Roman Art (750 BCE - 200 CE

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Although Rome was founded in 750 BCE, it led a precarious existence for several centuries. Initially, Rome was ruled by Etruscan kings who commissioned a variety of Etruscan-style paintings and sculptures for their tombs and palaces, and to celebrate their military victories. After the founding of the Roman Republic in 500 BCE, Etruscan influence waned and, from 300 BCE, as the Romans started coming into contact with the flourishing Greek cities of southern Italy and the eastern Mediterranean, they fell under the influence of Greek art and culture - a process known as Hellenization. Soon many Greek works of art were being taken to Rome as booty, and many Greek artists followed to pursue their careers under Roman patronage.

Status of Art in Rome However, the arts were still not a priority for Roman leaders who were more concerned about survival and military affairs. It wasn't until about 200 BCE when it won the first Punic War against Hannibal and the Carthaginians, that Rome felt secure enough to develop its culture. Even then, the absence of an independent cultural tradition of its own meant that most Roman painting andsculpture was highly derivative of Greek artworks. In fact, Rome was unique among the imperial powers of the ancient world in developing only a limited artistic language of its own. Roman architecture and engineering was never less than bold, but its paintings and sculptures were largely imitative of Greek art and influenced also by art forms in its vassal states like Egypt and Persia.

Bust of Roman Emperor Augustus (c.50 CE)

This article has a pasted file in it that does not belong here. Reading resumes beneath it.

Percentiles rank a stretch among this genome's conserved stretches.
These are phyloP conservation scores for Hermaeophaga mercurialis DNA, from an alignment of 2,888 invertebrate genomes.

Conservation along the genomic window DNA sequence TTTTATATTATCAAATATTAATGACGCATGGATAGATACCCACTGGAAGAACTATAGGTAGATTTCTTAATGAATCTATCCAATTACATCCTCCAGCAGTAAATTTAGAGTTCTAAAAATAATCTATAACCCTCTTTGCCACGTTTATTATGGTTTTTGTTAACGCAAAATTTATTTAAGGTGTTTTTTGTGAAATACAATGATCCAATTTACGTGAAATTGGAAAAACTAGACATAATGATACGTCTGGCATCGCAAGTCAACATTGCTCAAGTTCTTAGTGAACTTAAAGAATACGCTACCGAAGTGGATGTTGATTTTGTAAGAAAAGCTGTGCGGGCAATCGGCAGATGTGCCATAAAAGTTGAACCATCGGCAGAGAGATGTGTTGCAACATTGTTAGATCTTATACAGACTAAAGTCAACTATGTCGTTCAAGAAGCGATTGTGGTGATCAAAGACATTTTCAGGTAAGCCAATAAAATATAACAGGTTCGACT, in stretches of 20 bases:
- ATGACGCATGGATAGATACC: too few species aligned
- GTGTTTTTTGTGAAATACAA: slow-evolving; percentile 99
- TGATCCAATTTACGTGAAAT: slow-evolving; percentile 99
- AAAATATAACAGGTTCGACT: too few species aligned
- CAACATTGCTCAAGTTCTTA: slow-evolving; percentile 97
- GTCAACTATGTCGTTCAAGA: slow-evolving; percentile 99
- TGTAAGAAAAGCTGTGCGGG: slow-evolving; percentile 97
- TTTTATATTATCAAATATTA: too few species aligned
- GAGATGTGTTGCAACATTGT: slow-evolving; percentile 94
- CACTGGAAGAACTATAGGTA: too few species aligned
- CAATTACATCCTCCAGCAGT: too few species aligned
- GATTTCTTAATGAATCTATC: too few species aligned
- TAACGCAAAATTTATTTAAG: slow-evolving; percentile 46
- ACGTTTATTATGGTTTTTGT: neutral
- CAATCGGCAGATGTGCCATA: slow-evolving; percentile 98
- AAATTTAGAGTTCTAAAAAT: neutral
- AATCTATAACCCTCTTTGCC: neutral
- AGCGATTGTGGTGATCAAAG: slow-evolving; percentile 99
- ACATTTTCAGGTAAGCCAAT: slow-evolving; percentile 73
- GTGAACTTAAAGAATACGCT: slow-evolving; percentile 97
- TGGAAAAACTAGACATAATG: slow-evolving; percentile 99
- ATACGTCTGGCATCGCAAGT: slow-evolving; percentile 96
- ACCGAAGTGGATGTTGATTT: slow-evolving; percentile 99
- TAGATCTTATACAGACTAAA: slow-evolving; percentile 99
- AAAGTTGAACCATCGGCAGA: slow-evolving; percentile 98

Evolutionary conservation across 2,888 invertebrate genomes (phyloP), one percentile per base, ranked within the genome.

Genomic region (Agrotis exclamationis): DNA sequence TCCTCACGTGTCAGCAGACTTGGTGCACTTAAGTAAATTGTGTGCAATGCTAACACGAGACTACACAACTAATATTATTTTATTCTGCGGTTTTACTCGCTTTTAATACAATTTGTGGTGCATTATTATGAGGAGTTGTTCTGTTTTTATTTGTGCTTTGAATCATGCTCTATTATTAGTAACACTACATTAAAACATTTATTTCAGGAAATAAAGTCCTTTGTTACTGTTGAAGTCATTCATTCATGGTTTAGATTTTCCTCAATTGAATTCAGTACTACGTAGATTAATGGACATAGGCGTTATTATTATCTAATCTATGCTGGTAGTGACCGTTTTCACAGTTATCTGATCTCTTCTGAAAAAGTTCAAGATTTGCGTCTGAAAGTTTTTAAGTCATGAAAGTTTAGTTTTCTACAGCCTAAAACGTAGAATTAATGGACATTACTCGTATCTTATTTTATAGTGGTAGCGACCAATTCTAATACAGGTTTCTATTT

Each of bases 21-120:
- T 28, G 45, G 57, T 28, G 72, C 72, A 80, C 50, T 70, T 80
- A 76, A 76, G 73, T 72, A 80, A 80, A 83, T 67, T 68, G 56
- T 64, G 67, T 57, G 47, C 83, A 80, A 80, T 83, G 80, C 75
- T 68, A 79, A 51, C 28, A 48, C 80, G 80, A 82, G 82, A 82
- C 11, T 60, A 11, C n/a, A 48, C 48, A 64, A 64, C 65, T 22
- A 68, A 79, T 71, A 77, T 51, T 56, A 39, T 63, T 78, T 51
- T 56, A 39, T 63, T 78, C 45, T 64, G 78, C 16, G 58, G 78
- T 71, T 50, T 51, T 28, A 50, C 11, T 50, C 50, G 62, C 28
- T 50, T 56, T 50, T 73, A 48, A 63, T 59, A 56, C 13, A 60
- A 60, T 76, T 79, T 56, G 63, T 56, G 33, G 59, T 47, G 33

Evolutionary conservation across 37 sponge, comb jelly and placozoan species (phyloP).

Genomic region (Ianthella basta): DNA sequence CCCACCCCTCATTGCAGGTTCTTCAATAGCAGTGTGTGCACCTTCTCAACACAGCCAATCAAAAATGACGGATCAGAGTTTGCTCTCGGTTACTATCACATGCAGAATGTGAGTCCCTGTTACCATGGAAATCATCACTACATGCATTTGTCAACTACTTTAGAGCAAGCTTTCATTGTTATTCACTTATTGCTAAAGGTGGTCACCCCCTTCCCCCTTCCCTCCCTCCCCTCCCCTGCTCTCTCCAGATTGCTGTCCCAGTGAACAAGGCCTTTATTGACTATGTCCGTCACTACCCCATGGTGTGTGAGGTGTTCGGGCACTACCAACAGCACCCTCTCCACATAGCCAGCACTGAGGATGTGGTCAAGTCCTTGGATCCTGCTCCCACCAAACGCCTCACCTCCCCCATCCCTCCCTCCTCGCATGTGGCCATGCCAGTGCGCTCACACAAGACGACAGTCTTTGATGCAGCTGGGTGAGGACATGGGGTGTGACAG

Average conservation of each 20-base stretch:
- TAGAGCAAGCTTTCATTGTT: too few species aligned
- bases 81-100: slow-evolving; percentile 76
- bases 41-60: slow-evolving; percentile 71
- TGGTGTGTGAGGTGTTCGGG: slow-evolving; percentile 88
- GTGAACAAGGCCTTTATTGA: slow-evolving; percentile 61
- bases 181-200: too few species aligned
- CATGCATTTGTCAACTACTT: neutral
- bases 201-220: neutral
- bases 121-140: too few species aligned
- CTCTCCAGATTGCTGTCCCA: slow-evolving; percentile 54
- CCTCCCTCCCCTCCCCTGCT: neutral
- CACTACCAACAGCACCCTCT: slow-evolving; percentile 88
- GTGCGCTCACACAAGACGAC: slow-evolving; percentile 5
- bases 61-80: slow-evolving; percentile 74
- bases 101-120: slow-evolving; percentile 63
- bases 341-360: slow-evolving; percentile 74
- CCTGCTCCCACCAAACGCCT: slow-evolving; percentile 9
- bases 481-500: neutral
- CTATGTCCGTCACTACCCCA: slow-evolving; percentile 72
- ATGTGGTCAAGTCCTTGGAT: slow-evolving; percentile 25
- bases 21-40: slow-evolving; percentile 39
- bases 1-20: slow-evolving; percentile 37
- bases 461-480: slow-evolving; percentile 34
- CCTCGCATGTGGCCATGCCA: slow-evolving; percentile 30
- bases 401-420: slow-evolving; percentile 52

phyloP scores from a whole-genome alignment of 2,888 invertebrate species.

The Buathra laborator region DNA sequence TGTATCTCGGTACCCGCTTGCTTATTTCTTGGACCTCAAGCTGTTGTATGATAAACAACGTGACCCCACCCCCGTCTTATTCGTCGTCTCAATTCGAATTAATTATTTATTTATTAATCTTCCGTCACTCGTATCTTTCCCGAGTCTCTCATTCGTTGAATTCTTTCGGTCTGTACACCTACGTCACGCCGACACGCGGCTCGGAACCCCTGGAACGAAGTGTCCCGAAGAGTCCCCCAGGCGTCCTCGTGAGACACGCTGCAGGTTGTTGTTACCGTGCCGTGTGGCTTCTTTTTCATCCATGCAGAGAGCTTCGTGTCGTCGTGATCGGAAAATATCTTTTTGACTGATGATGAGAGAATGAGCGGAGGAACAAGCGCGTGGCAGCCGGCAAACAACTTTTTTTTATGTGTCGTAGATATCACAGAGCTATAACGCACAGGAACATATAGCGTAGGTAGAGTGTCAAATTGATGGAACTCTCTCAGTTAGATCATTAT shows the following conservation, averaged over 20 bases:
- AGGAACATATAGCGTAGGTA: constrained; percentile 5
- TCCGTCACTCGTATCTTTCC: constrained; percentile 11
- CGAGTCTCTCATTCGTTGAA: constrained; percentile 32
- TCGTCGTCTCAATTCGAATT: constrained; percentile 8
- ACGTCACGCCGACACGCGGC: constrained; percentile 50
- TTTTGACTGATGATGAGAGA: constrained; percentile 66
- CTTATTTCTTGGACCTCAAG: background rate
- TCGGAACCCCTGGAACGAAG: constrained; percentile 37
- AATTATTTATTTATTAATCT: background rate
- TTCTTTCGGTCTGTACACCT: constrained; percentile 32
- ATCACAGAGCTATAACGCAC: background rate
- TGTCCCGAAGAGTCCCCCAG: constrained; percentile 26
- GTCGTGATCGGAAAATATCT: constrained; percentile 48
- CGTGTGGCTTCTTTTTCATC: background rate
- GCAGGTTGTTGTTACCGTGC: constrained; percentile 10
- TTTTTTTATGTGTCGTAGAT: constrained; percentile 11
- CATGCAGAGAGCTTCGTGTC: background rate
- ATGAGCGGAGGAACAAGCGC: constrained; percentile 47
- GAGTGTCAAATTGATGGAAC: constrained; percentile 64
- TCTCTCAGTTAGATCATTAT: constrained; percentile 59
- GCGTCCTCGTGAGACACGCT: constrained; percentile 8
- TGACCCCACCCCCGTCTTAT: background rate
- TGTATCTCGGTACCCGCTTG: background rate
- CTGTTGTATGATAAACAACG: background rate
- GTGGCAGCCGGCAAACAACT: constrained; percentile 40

Being designed as public art. particularly in portraits of their Emperors. please see: Sculpture of Ancient Greece. despite their huge military successes. their impact on the viewer was paramount. the Romans had an inferiority complex in the face of Greek artistic achievement. see: Classical Colour Palette. Thus many Roman sculptures (like many examples of Roman architecture) were designed to impress the public . the artwork used would be executed in a realistic . using mythological allegories.130 CE) For a useful background article to the sculptures of Classical Antiquity. An example is the equestrian bronze statue of Emperor Marcus Aurelius (c. For example.and communicate the power and majesty of Rome. friezes and wall paintings. as well as in reliefs. in bronzeor stone. PAINT PIGMENTS For details of colours and pigments used by painters in Ancient Rome. Portraits in both paintings and sculpture were typically detailed and unidealized.be they Roman citizens or 'barbarians' . Their ultrapragmatic response was to recycle Greek sculpture at every opportunity. As Rome grew more confident from the reign of Augustus (31 BCE . Heroic Greek statues would even be supplied headless.175 BCE). Roman Sculpture Heavily influenced by Greek statues and reliefs of the Hellenistic period.27 BCE .510 BCE to 27 BCE) tended to be representational. and sought to convey political messages through the poses and subject matter.200 CE). Roman sculpture includes free-standing statues. early Roman art (c. Greek poses. were pressed into service to reinforce Roman power. realistic and direct. Imperial or military groups of figures were carefully arranged to reflect rank. Reliefs and friezes of military scenes were highly detailed.almost 'documentary' style. when commemorating a battle.Roman Art Seen as Inferior to Greek Art To put it another way. reworked with Roman clothes and accessories. see: Neoclassical Art (Fl. For a guide to the impact of Greek art on more modern culture. reliefs or friezes and busts. whose stance is reworked from the Greek sculpture "Doryphorus" (c. the Romans were keenly aware of their propaganda value. Emperors . 1770-1830) Neoclassical Architecture (1640-1850) Neoclassical Painting (1750-1860) Neoclassical Sculpture (1750-1850) Style of Roman Art Like the Romans themselves.14 CE). This realistic down-toearth Roman style of art contrasts with that of Greek artists who typically celebrated their military achievements indirectly. Bust of Antinous (c.440 BCE). while the mood and expressions of Roman statues was typically solemn and unsmiling. to enable the buyer to fit his own portrait head. although later during the Imperial age of Augustus onwards Hellenistic-Roman art (c.